From James Parker
ALS: American Philosophical Society
New-York, June 13. 1767.
I think I told you, I had sent the Bond for the whole I have had of you to Mrs. Franklin. The first of the inclosed Bill I sent per last Packet, I send this lest any Accident attend it.6
I continue to rub along, all uphill Work: But I don’t yet despair. Is it not Strange, that Holt had rather keep close now above 8 Months, than exhibit his Accounts: He fights me with my own Money, I am concerned about the Affair of Hamilton & Belfour, of which I send inclosed to you a Letter for them, which when you have seen, please send to them.7 Books and Stationary in general, are grown excessive dull Articles here: Rivington being shut up, Gaine only flourishes in the Business—Noel does indifferently—Weyman declines in all Appearance.8
I had no Line from you for two Packets past, and several Londoners: nor one News-paper from any Body: Capt. Berton sails in a Day or two, by whom I shall send some Papers to Mr. Carter, but I suppose, my Papers will be of little Service or Use to him, and I had rather Pay some Body, that would be punctual: Mr. Potts used formerly to send Papers for Pay; does he do so no more?9 For if he does, there might be some Dependance.
B. Mecom stays at New-Haven yet, but I get Nothing of him, nor I fear ever shall: His Post-Office Accounts are not very large, but the Ballance is unpaid yet.1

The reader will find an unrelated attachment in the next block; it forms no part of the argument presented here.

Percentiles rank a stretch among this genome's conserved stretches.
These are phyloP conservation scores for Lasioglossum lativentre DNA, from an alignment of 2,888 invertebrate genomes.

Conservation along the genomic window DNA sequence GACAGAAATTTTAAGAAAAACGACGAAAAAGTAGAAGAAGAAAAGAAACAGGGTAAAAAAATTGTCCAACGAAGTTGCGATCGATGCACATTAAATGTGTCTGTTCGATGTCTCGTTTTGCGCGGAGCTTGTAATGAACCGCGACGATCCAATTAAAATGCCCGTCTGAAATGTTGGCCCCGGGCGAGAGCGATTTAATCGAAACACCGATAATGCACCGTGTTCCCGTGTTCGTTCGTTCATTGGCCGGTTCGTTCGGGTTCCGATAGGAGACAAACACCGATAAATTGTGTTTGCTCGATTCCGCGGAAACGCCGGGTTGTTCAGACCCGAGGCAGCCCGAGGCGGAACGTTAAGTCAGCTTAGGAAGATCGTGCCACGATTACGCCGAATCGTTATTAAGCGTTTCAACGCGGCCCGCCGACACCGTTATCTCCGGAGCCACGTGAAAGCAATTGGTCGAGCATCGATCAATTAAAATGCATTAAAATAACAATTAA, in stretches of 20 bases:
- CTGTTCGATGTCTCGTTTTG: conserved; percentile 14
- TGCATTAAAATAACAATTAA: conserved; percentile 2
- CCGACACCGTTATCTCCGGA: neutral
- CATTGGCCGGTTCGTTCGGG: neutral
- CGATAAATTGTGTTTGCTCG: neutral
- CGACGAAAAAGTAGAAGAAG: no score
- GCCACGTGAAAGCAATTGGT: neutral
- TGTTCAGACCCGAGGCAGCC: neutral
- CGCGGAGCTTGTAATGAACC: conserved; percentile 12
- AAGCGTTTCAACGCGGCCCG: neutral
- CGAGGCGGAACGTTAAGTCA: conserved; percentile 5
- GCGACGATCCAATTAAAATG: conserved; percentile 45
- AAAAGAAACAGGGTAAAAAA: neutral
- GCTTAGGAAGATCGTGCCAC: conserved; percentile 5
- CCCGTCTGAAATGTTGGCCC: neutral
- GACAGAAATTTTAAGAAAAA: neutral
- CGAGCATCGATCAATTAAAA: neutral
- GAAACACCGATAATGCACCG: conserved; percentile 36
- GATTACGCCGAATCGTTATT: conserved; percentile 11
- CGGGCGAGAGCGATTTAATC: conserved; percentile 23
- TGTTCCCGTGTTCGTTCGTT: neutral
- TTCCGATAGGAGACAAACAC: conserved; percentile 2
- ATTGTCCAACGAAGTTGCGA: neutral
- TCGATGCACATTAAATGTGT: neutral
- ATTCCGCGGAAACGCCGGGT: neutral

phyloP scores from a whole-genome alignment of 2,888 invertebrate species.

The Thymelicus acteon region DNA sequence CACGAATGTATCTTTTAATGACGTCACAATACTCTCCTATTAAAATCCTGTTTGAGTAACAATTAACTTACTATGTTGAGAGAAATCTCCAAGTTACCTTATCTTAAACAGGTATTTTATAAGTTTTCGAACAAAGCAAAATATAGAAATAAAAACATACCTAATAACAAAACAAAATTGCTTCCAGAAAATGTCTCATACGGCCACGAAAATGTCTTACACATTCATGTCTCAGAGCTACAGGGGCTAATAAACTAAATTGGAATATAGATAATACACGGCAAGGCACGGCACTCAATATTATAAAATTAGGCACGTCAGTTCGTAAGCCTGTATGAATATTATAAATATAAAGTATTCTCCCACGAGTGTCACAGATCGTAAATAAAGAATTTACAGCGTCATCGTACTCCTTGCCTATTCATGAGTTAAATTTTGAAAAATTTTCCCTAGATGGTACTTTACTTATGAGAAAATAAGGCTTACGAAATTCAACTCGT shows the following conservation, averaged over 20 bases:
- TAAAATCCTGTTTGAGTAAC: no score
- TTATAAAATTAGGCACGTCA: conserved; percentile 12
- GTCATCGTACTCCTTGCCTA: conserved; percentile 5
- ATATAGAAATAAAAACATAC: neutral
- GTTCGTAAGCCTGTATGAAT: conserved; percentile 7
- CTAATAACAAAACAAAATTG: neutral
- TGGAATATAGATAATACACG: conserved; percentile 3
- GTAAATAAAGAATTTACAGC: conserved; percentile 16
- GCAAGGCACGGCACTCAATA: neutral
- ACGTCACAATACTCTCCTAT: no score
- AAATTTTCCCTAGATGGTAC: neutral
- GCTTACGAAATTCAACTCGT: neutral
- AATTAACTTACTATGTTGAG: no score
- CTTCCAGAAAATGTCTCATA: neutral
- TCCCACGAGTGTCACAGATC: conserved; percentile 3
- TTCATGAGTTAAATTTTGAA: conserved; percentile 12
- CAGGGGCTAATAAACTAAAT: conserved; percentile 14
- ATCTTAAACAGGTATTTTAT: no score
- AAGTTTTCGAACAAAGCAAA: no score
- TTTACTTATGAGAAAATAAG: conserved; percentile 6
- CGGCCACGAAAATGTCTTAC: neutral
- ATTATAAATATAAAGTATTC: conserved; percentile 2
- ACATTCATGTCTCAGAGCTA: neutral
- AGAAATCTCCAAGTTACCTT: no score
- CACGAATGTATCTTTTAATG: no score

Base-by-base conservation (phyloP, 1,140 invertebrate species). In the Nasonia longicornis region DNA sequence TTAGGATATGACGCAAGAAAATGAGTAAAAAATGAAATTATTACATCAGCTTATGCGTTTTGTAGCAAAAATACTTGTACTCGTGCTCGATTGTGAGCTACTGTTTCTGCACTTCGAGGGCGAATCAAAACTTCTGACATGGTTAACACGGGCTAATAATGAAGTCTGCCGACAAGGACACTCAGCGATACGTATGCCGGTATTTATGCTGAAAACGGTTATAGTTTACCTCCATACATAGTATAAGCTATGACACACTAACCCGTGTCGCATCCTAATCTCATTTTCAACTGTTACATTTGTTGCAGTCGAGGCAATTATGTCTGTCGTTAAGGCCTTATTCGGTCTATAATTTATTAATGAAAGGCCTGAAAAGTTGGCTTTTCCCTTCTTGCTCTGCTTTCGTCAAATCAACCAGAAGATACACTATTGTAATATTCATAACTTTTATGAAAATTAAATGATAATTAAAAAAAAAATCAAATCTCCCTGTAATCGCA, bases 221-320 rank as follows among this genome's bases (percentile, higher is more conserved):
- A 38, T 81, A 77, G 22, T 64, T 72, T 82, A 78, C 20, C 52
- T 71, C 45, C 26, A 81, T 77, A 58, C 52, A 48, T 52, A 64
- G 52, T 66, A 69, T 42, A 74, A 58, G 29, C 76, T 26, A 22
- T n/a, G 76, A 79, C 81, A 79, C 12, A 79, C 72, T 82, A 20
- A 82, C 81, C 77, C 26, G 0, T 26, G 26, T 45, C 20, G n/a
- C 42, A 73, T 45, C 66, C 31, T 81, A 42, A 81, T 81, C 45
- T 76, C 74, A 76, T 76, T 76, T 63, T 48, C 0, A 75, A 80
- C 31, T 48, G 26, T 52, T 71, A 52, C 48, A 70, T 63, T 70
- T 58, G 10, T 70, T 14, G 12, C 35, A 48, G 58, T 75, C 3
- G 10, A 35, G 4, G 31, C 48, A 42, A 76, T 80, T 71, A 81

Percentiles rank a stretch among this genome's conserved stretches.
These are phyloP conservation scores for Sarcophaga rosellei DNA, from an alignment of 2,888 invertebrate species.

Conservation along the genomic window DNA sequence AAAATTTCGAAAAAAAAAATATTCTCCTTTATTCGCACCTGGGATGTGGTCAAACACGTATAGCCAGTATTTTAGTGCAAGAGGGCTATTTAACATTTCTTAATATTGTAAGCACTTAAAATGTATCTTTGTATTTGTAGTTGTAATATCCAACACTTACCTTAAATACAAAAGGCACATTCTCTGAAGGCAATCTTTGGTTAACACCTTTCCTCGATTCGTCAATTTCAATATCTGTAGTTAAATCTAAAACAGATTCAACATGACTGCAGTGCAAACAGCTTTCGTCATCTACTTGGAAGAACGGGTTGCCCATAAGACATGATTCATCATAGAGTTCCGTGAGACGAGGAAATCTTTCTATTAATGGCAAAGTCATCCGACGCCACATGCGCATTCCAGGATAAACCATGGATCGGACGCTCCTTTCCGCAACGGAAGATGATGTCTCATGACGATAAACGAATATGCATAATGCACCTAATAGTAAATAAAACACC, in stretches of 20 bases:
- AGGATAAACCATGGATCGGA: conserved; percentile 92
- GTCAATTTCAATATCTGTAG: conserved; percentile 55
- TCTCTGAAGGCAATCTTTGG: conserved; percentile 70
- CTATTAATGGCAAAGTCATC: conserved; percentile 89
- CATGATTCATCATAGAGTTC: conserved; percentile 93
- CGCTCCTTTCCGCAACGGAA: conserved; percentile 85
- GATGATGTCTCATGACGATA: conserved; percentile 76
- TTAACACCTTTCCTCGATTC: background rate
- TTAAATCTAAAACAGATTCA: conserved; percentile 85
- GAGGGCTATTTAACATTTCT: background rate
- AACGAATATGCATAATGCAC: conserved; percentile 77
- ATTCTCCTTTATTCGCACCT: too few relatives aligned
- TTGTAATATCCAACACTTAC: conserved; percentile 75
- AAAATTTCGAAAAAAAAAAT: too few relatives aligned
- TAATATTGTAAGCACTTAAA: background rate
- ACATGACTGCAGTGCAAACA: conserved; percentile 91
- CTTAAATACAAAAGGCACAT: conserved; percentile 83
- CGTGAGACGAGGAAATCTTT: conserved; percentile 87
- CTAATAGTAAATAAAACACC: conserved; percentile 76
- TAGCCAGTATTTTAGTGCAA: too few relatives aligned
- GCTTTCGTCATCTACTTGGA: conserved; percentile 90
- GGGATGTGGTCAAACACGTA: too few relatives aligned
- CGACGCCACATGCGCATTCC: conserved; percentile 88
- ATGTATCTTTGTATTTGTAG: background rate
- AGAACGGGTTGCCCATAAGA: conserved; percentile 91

We had a cold backward Spring and in Appearance a very dry hot Summer, Crops thin, and Grass very scarce.
Thank God my own Health is beyond my Expectation, or even my Hope; That of my Family is better than it has been known for some Time past: tho’ I have some down now, but not bad. On the whole I have reason to be thankful. With all our humble Respects remain Your most obliged Servant
Addressed: For / Benjamin Franklin, Esqr / Craven Street / London / per Capt. Goddard
5. No letter from Foxcroft to BF during 1767 has been found.
7. John Balfour of the Scottish bookselling firm, Hamilton & Balfour, had threatened to sue Parker in 1765 for payment for a shipment of books, but had been dissuaded by BF. Parker’s letter to the firm of this date, explaining his tardiness in payment and blaming it on his ex-partner, John Holt, is in APS. See above, XII, 251–2, 383 n.
8. The bookselling competitors Parker mentions here were James Rivington (above, XI, 240 n), Hugh Gaine (above, VII, 220 n), Garrat Noel, (XIII, 395 n) and William Weyman (above, VI, 374 n).
9. BF’s accounts show that with substantial regularity he paid Samuel Potts (comptroller general of the Post Office) for sending the issues of the London Chron. to William Franklin; e.g., Journal, 1764–1776, pp. 7, 8, 13, 16, 23.
1. Apparently in reaction to frequent dunning from Parker, Mecom resigned his office as postmaster of New Haven in the winter of 1767; see above, p. 61.